Bad news for the airlines: Today's road warriors appear to prefer the road. Confirming perceptions that the hassles of air travel in a post-9/11 world are driving business travelers to the nation's highways, a new report shows that 16 percent of U.S. trips of more than 50 miles from home are business trips, and that on 80 percent of those trips, execs would rather be behind the wheel than behind the drop-down tray table.
According to America on the Go … U.S. Business Travel, the latest National Household Travel Survey (NHTS) released by the Bureau of Transportation Statistics (BTS) shows that business travelers make more than 405 million long-distance business trips each year in the United States. Four out of five business trips are taken by automobile. Almost three out of four business trips are less than 250 miles and only one out of 14 business trips extends more than 1,000 miles.
The report, a joint project of the BTS and the Federal Highway Administration (FHWA), also found that 81 percent of long-distance business trips in the United States are made by personal vehicle; that the average one-way distance for a business trip is 123 miles, which is longer than any other type of trip; and that air travel accounts for just 16 percent of all business travel.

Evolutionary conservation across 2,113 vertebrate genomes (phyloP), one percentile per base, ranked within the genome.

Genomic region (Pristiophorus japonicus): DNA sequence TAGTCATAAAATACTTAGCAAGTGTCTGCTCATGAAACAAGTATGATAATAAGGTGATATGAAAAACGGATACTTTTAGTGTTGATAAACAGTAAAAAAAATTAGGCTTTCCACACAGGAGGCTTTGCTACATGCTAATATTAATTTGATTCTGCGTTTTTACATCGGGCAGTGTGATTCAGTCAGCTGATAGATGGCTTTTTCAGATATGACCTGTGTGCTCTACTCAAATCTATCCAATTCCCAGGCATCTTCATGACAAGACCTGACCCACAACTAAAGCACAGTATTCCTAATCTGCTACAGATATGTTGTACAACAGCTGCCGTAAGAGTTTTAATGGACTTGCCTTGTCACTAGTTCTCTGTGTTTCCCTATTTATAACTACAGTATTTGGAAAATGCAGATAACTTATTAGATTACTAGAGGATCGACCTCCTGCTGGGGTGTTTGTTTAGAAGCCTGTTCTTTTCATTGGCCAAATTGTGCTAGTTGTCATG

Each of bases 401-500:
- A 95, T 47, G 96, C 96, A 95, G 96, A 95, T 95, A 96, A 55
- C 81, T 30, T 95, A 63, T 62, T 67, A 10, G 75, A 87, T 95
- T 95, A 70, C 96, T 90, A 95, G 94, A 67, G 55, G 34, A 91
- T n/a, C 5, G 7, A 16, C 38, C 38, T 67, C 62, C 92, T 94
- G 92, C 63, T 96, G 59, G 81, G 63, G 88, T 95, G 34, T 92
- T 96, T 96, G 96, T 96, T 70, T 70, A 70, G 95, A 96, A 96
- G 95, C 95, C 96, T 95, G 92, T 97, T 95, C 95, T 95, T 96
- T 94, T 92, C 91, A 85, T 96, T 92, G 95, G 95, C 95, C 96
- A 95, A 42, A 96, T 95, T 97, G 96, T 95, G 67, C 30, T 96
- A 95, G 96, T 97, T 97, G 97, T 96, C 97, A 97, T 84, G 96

In addition to determining the types of trips, their lengths and their purpose, the report developed a profile of the typical business traveler. According to that profile, the average traveler is:
The NHTS, conducted in 2001 and 2002, gives a picture of travel in the United States at the start of the 21st century. Combining new long-distance travel information with short-distance data released in 2003, it offers information on who travels, why they travel, where they travel and how they travel. For the complete findings of the survey, which was conducted among 26,000 households across the nation and for which 60,000 people were interviewed, visit www.bts.gov.